Fonterra’s poor performance is driving institutional investors away from the co-op.
And Fonterra Shareholders Fund chairman John Sherwin says the co-op needs to meet key milestones to regain investors’ confidence in it as an investment proposition.
The FSF annual meeting in Auckland last week heard that institution and private wealth holdings reduced over the 2019 financial year as the co-op struggled with some poor performing assets.
Institutional shareholding declined from 25% to 15% and private wealth declined from 14% to 7%, compared to the previous year.
Sherwin says these investors were also waiting for greater clarity on Fonterra’s strategy and earnings outlook.
“While we have seen improved sentiment, Fonterra now needs to meet, and continue to meet, key milestones to regain confidence in it as an investment proposition,” Sherwin told about 100 unit and shareholders.
The drop in institutional investors, however, had little effect on the number of units issued by FSF: 102 million units were issued — 0.6 million less than the previous year
This was mostly due to Fonterra farmers buying more shares for two reasons; a situation described by Sherwin as “somewhat of a dichotomy”.
Fonterra farmers need one share for every kgMS they supply the co-op. Farmers who have reached the upper limit of non-supply backed Fonterra shares they can hold are purchasing shares and converting them to FSF units for future share compliance requirements.
“It appears that due to the historically low unit price, a number of these farmers have proactively acquired units which they will be able to transfer to shares when required,” said Sherwin.
Also, farmers who have ceased to supply Fonterra are converting their shares to units.
Sherwin says these farmers are in varying stages of the mandatory three-year sell down period of their Fonterra shares.
“However, not wanting to exit the co-op at the current price, they have opted to convert their shares to units.
“Some of these farmers would have only been required to sell the first third or second third of their shares.”
Sherwin says this is likely to be the primary driver of the increase in units issued to 111 million in late January. Also, some farmers may simply be choosing to hold units as they want to remain connected to the co-op.
The share price hit a 12-month low of $3.15 in late August, but it rebounded to about $4.16 last week.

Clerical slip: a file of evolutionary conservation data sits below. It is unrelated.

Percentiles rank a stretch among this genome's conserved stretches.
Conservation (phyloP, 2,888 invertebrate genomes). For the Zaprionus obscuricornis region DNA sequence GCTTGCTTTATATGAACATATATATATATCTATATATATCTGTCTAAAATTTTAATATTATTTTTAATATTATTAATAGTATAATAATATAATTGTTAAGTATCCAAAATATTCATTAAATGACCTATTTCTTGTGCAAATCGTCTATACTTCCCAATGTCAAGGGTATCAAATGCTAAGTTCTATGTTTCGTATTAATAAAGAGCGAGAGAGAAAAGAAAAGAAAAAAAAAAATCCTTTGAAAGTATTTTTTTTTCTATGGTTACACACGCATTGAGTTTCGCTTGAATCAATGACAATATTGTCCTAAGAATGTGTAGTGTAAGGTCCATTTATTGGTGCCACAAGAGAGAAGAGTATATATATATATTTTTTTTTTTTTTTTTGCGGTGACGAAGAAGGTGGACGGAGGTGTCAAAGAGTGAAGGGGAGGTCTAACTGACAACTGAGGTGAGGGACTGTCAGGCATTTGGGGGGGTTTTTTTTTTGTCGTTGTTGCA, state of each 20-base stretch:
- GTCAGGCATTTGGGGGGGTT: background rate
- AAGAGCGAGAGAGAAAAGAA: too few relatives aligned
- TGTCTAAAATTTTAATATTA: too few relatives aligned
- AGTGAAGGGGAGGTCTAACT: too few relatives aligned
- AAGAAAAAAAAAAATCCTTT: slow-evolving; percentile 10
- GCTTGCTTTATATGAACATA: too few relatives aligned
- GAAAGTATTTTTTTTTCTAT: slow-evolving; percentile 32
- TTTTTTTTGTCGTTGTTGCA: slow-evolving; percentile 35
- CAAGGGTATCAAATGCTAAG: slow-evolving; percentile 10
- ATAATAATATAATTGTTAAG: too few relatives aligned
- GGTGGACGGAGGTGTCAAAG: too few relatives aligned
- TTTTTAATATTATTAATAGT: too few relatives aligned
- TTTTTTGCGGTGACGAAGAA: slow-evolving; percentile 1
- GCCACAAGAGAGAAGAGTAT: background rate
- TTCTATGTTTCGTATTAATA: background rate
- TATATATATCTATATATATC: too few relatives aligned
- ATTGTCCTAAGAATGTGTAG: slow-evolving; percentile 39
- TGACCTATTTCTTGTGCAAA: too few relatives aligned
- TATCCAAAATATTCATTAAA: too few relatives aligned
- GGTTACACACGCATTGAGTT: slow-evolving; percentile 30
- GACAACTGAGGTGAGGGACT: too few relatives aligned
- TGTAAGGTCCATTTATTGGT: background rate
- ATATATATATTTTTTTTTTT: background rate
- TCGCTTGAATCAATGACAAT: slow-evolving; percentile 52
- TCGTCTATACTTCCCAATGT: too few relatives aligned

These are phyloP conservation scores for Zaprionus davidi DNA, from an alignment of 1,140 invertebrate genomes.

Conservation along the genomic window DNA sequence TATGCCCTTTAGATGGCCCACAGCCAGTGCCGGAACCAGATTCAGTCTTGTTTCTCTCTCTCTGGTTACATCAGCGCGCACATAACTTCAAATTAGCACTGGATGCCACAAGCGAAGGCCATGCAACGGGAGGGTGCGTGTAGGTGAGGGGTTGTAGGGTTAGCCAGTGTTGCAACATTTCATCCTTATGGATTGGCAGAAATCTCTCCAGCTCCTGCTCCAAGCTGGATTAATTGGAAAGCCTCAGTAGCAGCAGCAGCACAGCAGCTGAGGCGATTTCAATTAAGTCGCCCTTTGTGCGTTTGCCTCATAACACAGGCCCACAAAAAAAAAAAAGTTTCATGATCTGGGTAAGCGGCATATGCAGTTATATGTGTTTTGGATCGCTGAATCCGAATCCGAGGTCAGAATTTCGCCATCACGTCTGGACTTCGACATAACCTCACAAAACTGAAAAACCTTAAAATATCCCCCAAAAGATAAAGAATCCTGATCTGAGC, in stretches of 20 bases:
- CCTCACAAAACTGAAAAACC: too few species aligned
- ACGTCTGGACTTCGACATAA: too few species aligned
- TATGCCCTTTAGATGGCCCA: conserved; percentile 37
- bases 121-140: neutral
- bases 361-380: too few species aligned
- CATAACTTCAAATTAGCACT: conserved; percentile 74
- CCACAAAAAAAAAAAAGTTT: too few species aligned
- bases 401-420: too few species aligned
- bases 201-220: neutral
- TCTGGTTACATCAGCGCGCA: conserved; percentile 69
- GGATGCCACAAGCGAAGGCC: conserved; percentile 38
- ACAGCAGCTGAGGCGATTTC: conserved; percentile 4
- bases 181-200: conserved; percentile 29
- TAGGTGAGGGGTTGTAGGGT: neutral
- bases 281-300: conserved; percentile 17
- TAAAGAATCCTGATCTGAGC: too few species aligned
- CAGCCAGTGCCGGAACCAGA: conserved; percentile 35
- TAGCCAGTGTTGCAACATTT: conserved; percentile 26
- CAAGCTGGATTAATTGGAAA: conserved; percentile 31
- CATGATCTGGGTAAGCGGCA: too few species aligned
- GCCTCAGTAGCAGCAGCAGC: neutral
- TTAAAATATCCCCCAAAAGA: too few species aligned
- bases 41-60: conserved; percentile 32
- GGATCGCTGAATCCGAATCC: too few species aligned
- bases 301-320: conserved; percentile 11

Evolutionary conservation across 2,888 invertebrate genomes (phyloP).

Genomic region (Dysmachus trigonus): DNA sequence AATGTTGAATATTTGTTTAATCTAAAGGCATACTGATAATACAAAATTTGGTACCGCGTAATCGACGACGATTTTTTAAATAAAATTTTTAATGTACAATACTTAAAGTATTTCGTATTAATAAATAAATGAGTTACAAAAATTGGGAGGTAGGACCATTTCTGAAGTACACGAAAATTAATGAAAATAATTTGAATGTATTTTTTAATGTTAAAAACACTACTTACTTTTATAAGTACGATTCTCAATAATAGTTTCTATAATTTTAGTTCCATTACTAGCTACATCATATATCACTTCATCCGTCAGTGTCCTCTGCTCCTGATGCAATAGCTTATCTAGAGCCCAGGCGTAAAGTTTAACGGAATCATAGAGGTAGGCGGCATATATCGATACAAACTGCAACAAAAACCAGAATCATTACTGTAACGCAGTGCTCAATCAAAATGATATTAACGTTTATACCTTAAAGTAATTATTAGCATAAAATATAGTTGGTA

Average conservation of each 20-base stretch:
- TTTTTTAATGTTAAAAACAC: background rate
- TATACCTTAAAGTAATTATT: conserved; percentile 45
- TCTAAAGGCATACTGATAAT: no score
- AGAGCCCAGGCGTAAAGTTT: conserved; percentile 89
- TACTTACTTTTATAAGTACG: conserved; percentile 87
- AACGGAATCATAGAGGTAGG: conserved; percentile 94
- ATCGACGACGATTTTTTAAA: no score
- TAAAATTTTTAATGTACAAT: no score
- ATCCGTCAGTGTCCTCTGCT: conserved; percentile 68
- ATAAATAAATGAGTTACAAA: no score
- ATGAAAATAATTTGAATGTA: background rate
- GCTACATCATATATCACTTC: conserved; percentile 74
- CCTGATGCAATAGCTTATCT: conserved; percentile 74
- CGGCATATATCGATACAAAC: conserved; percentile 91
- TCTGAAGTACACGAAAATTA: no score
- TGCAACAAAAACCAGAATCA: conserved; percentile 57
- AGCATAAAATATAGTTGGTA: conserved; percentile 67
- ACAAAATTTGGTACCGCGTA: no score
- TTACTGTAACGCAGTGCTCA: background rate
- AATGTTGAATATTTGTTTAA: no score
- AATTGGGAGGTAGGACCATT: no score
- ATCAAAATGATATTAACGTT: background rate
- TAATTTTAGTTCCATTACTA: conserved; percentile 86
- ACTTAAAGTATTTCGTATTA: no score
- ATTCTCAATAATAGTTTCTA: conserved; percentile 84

Sherwin says while market sentiment has improved slightly, investors are keen to see how Fonterra’s new strategy will work.
“There are still many questions on what the business will look like in the future. And receiving greater detail on the strategy in FY20 will be instrumental in helping unit holders and farmers looking for more accountability.”
Unit holders unhappy too
Unhappy Fonterra unit holders fired questions to Fonterra management on A2 milk, Australian business and milk price paid to farmer shareholders.
One shareholder, Robert Gray, noted that A2 Milk used to be “a penny dreadful” but now Fonterra exists in its shadow. He questioned why Fonterra has not taken the initiatives A2 Milk has taken.
Fonterra chief executive Miles Hurrell acknowledged the great work A2 has done.
“They have found themselves a fantastic position in the Chinese market and done pretty well as a result. There’s no point in looking back over that other than taking some learnings.”
He said Fonterra was now part of the A2 milk market.
Another unit holder asked why Tip Top was sold by Fonterra, and whether it was incurring a loss.
Hurrell says Tip Top was making a decent return on the investment, but it was “by and large a confectionary company”.
Shareholder Philip van der Waal questioned why the asset sale review did not include Australian assets.
Hurrell said the Australian business is very important and a lot of milk from NZ ends up there.
“A lot of milk is sent across to the Australian market. They produce a lot of our nutritional powders.”
Van der Waal called for a review of the milk price so that it’s fair to both farmer suppliers and unit holders.